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Sermons

Remember the Sabbath

6/3/2018 Second Sunday after Pentecost The text is Mark 2:23-3:6.

Grace and peace to you from God, our Father and our Lord and Savior Jesus Christ.  Amen.

Just when you think you have it right, someone comes along and sets you straight.  Life can be like that.  You can feel good about what you’ve accomplished and then, bam…you find out that you’ve had the wrong set of goals.  That’s the type of thing that happened all the time to the Pharisees in the gospels as they encountered Jesus.  The Pharisees were good people…people who lived by the rules that were handed down to them.  They obeyed the laws and commandments and yet, they still didn’t get it right.

Remember the Sabbath day to keep it holy.  That was one of the commandments handed to Moses from the Lord God almighty.  In order to obey this commandment a list of 39 forbidden activities was developed.  If I broke one a year for a life time, I wouldn’t even make it through the list 3 times.  But the Pharisee didn’t have to worry about this because they kept the Sabbath.  They kept it holy according to the prescribed list of dos and don’ts – without ever realizing that they were not actually keeping it at all.

Remember the Sabbath day to keep it holy.  This commandment was given, not for the sake of God (who knows who he is and what he has done and will do for his people).  The commandment was given for the sake of people like you and me.  It was given to help people who are wrapped up in their own lives and what is happening to them to remember all that God has promised, all that God has and will do, and to rejoice in God – to find rest for weary bodies and minds in the Lord God.  The commandment was given to a busy people who moan and groan about the bad things in life and then take credit for the good things that come their way.  It was given to a people who need time to refocus and re-center their lives.  So, the Sabbath was made for man.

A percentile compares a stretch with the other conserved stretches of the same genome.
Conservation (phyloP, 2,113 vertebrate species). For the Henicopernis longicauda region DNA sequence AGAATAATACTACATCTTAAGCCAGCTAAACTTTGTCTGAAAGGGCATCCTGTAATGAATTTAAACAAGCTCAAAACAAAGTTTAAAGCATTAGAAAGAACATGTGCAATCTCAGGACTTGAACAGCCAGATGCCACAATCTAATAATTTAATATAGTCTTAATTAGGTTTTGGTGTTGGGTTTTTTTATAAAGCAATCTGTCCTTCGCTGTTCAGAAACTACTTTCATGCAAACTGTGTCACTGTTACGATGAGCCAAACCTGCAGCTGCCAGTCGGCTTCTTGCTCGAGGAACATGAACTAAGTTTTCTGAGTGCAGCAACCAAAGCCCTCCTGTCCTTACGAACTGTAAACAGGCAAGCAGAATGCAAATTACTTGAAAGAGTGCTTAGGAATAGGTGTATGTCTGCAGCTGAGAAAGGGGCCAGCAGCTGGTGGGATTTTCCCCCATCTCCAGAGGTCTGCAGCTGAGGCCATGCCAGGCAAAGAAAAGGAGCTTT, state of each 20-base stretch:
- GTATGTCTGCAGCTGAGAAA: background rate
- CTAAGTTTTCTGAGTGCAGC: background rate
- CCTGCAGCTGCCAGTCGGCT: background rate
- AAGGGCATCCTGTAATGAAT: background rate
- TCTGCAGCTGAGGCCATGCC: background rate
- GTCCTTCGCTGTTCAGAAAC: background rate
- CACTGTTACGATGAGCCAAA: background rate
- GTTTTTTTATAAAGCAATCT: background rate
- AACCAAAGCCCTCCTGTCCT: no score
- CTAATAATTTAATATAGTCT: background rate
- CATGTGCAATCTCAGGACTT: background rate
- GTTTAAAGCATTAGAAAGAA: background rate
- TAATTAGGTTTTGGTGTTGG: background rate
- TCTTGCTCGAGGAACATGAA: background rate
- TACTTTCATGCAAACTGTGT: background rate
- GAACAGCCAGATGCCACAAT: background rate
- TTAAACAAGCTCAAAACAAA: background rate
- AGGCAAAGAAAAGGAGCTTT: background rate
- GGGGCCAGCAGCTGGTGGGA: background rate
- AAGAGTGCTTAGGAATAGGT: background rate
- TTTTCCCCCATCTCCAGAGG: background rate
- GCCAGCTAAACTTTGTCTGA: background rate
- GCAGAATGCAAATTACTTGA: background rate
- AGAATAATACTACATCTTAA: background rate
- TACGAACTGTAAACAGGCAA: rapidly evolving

We were not made for the Sabbath…for God doesn’t need us…God doesn’t need our worship and praise.  God doesn’t need a pat on the back, a day of the week set aside for him like a glorified Memorial Day, or a building adorned with trappings to celebrate his existence.  On the other hand, we need all of it.  We need to remember that we are not alone.  We need to remember that God is with us always wherever we go.  We need to remember that God chose us and made us a family.  We need to remember and rejoice in all the blessings God has given us and all the good and helpful things that God continues to bless us with each day.

We are not to forget for when we forget we can easily get burned out by the demands of the world.  We can get caught up in grief and pain and despair.  We can become overburdened and trapped and see no way out, nowhere to go, no help in facing the challenges of daily living.  And so, our God in his wisdom sent a commandment to the people.  God knows what we need.  God tells us to remember the Sabbath day and keep it holy.  God wants us to come to him and find rest and renewal.